Articles Tagged with property taxes

underwood-what-is-proposition-19-300x300Proposition 19 is a new law in California that significantly affects the way property taxes are assessed on homes when deeded to heirs. While intra-family transfers were previously protected under Proposition 13, its effect has been significantly bludgeoned. On the other hand, Proposition 19 does include the added benefit of extra assessment transfers for residents over the age of 55. 

What are “ad valorem” taxes?

Prop 13 and Prop 19 are centered on “ad valorem” property taxes. “Ad valorem” is simply Latin for “according to value.” As such, ad valorem property taxes are just ordinary property taxes. They are a tax levied by the state government against owners of real property on a year-to-year basis. 

5192023-300x300In every property co-owned by two or more persons, there are common costs. Common costs are those costs for the property that are common to all owners or for the common benefit of all owners. In California, cotenants are required to pay for their portion of the common costs. Therefore, cotenants must pay for their share of expenses to operate and maintain the property. The portion of common costs one must pay depends on the ownership interest of that cotenant.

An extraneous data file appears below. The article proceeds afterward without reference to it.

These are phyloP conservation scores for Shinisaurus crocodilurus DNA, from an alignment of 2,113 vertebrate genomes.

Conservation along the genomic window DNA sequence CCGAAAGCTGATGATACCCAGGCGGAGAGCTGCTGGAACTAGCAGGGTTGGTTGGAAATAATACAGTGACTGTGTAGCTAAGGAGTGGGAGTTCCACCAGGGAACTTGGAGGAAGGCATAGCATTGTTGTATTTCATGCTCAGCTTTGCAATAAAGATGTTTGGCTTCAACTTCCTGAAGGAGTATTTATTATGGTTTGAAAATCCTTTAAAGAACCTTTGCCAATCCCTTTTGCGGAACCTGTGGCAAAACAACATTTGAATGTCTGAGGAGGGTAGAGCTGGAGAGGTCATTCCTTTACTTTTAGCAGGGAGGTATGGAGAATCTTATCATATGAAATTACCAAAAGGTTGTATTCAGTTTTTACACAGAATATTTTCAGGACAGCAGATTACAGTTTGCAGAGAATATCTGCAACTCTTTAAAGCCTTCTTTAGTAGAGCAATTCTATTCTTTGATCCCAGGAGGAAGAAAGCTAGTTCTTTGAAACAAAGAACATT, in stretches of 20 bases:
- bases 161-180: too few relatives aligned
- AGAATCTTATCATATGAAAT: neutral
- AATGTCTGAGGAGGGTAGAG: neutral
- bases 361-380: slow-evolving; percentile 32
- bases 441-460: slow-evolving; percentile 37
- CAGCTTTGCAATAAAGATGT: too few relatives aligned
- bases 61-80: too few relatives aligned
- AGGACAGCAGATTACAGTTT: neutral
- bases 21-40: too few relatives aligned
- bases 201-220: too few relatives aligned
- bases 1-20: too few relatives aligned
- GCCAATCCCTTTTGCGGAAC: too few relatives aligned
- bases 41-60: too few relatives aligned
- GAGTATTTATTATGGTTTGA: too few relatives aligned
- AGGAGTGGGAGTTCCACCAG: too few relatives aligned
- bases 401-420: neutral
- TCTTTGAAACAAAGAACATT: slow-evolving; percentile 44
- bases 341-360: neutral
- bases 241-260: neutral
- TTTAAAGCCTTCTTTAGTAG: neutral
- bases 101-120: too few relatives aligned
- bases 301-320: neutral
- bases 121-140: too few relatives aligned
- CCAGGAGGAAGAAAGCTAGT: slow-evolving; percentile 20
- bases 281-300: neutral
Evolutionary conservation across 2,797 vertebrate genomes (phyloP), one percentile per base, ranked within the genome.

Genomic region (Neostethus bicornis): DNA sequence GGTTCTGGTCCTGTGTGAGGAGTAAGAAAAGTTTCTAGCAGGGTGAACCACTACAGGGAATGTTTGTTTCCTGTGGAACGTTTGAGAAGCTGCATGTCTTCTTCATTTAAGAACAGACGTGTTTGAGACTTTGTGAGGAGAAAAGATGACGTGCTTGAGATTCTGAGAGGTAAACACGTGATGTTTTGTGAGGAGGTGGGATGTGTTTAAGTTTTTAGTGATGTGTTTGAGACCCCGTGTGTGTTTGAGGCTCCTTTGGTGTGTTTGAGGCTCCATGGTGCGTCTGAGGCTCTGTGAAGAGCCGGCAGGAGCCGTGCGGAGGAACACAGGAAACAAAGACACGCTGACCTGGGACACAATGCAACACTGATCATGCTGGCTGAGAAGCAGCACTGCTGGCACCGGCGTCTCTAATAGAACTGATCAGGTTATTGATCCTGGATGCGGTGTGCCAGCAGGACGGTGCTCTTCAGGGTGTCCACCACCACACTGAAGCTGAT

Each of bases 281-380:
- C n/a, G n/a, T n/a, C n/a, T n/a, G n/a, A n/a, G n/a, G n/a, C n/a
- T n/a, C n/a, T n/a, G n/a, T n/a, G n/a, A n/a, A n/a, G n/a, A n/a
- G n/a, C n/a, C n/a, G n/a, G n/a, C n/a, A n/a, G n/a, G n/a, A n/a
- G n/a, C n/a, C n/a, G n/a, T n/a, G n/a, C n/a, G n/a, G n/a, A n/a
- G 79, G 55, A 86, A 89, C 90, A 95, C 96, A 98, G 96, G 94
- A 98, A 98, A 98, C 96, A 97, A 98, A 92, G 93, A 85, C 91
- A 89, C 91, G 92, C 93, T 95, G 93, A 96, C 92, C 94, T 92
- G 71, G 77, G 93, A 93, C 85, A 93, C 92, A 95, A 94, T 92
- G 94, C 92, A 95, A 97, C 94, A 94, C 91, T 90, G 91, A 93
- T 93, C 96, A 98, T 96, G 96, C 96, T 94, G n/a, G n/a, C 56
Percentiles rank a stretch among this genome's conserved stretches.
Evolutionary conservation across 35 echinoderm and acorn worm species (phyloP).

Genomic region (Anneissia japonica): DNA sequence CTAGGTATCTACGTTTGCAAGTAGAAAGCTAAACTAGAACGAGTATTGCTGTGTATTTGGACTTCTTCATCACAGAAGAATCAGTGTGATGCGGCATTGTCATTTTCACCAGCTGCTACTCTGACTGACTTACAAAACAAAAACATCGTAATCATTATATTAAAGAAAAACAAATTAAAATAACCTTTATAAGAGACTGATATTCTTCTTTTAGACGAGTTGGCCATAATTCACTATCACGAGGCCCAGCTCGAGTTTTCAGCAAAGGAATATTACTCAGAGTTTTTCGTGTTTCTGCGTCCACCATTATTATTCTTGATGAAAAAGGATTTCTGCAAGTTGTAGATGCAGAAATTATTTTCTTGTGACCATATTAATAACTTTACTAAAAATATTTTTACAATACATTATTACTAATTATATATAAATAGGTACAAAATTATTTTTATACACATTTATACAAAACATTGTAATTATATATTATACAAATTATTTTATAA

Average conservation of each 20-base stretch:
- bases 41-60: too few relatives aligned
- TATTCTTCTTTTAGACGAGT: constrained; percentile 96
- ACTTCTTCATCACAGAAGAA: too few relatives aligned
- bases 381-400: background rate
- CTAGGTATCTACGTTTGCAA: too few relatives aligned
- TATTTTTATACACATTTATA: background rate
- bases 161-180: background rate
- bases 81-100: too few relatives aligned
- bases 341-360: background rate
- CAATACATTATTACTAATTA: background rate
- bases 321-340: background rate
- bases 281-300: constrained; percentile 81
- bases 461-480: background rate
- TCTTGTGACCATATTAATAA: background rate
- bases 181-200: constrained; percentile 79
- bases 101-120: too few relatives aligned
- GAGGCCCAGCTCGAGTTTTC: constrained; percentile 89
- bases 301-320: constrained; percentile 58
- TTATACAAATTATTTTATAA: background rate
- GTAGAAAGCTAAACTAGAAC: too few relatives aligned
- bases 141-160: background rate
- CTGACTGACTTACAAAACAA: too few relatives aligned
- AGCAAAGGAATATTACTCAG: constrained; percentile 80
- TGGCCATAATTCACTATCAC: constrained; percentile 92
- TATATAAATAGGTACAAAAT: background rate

At the Underwood Law Firm, our attorneys are more than familiar with co-ownership and the requirements that follow. 

What are Common Expenses?

Property Tax illustration with a person's hand typing on a laptop
The purpose of this post is to discuss how a partial taking of your property may affect your property taxes.

Often, in an eminent domain action, there are at least two types of damages or payment required. First, the government should pay the property owner for the property actually taken.

Second, when the government takes anything less than the entire parcel, the government should also pay the property owner for any damages caused to the property left-over.

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